My post was a non-technical response to the blog, and the blog didn't include any numbers that could be used to judge the assertions being made by Gartner. BTW, tablets and smartphones are here to stay, but, tablets will have to evolve in order to crack into the enterprise sector in any significant way. The study above did not indicate that the current crop of tablets are that significant. But, they will be, but, they'll have to evolve into more useful gadgets for the business sector. But, since you asked, I am in IT and have been for close to 40 years, in the mainframe era and in the mini-computer era and now in the web and PC era. and I've worked for major corporations and for the medium size ones and for the smaller ones, and I've also done consulting work, as a developer and as an architect and in management. In short, I have no doubt that I have a lot more experience in IT, overall, than you do. The only thing you should've conclude from my post above is that, I don't take anything for granted, and I expect better information to go along with studies or reports or assertions. You could learn to be as skeptical and don't just be accepting of everything you're told. Question everything.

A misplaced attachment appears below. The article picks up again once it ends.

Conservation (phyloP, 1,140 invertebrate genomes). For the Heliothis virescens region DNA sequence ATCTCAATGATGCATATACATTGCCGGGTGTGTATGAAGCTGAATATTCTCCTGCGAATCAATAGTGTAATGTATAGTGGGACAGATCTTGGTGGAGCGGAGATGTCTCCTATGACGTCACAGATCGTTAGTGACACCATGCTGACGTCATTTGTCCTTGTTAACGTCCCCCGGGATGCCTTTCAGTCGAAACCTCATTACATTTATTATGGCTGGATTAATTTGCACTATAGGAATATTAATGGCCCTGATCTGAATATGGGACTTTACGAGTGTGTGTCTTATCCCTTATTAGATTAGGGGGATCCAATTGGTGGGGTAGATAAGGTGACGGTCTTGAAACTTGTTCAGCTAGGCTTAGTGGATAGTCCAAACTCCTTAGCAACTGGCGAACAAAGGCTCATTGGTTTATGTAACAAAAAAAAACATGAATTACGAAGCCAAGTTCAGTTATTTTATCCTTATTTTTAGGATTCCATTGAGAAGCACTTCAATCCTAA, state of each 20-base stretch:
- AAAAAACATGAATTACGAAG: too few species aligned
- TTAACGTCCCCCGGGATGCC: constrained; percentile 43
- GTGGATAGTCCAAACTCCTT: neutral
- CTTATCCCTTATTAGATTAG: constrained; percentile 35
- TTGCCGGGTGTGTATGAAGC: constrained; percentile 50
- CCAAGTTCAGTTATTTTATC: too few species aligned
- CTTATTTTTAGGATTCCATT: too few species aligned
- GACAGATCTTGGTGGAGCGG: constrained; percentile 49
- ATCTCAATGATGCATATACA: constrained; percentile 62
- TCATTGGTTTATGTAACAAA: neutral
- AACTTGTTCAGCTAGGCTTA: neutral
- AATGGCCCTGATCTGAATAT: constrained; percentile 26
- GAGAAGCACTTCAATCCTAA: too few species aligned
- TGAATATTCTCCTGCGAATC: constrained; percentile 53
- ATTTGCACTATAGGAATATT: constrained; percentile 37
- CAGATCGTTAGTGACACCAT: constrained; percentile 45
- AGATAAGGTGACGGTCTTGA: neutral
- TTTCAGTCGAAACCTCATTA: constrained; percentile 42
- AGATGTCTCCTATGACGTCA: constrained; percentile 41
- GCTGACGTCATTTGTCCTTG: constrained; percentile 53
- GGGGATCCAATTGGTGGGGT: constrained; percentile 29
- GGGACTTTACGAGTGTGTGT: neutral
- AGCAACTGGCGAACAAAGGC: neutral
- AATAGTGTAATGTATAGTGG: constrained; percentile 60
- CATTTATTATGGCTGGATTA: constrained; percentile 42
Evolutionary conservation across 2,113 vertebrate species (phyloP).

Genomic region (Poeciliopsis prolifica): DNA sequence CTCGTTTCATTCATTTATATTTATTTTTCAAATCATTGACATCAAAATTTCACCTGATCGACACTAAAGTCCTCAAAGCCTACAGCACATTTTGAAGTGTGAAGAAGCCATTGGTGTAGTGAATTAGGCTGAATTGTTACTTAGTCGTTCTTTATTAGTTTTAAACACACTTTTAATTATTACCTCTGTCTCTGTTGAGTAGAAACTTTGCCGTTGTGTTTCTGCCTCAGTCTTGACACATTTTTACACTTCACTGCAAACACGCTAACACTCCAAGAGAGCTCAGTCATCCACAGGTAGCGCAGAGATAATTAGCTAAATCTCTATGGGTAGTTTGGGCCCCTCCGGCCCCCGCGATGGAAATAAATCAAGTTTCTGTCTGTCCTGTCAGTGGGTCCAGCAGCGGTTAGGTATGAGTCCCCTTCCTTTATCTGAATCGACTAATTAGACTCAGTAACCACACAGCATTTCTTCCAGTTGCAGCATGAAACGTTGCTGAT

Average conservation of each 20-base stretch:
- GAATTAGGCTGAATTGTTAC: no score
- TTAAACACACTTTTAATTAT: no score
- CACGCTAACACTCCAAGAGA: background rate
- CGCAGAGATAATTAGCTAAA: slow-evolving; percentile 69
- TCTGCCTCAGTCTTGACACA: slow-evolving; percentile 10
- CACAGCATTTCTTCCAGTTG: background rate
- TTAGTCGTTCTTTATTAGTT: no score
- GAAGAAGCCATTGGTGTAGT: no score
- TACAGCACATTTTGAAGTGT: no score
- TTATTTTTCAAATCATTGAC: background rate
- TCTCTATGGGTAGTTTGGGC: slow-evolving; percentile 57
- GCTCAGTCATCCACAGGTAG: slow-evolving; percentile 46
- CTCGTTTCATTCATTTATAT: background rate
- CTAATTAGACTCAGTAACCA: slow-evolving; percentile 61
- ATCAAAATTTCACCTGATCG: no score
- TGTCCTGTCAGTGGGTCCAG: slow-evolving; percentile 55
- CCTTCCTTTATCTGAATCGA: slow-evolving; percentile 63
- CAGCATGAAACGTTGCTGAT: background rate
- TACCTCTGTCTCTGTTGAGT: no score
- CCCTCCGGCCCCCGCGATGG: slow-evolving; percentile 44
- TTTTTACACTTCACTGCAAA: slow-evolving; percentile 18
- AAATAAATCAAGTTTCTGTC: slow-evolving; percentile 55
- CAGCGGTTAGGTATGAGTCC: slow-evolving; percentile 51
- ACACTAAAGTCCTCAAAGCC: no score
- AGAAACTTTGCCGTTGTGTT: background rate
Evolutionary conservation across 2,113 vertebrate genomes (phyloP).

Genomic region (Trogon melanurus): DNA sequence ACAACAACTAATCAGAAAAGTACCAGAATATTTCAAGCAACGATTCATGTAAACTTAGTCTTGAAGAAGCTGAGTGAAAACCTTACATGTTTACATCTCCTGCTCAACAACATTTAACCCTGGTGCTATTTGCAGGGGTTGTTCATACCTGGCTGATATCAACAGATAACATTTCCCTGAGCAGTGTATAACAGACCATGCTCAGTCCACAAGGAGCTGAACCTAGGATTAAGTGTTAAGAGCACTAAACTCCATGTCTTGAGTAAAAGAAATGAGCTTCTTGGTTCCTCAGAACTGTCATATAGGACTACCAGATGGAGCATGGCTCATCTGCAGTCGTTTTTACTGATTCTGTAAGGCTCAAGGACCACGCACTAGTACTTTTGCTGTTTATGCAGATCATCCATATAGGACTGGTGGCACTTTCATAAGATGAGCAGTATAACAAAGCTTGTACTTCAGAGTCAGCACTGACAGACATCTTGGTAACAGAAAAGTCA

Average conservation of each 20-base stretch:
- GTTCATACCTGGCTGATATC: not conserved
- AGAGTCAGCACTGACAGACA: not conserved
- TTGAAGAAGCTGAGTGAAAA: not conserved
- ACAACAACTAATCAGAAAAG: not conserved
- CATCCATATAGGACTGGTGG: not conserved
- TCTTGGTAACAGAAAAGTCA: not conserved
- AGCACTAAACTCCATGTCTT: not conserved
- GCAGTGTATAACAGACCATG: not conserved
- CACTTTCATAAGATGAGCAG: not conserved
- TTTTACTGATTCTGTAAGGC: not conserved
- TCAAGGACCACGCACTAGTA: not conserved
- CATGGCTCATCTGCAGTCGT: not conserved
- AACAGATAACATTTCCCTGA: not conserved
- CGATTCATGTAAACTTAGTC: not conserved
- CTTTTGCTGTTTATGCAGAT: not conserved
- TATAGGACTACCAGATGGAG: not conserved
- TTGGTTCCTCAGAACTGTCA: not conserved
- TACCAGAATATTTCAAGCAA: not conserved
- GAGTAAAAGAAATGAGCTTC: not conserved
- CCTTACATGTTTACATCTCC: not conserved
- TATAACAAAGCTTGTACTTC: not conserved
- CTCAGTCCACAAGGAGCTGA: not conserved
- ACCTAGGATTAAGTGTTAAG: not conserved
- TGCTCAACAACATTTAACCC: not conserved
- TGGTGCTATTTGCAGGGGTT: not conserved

viveka
viveka

It would cost $25K or so if you need the numbers - and again it would be quite useless.... As the author said, it is because they talk to execs. And there is a lot of fact/fiction mixed when you get inputs from them. I would like to see vendor sales segmented by above.

az_nemesis
az_nemesis

The keyboard or lack thereof makes them frustrating to use for any real work--even on-the-go work. Personally, I wish you could still find netbooks. Tablets are pushing them out, and I find the netbook far preferable.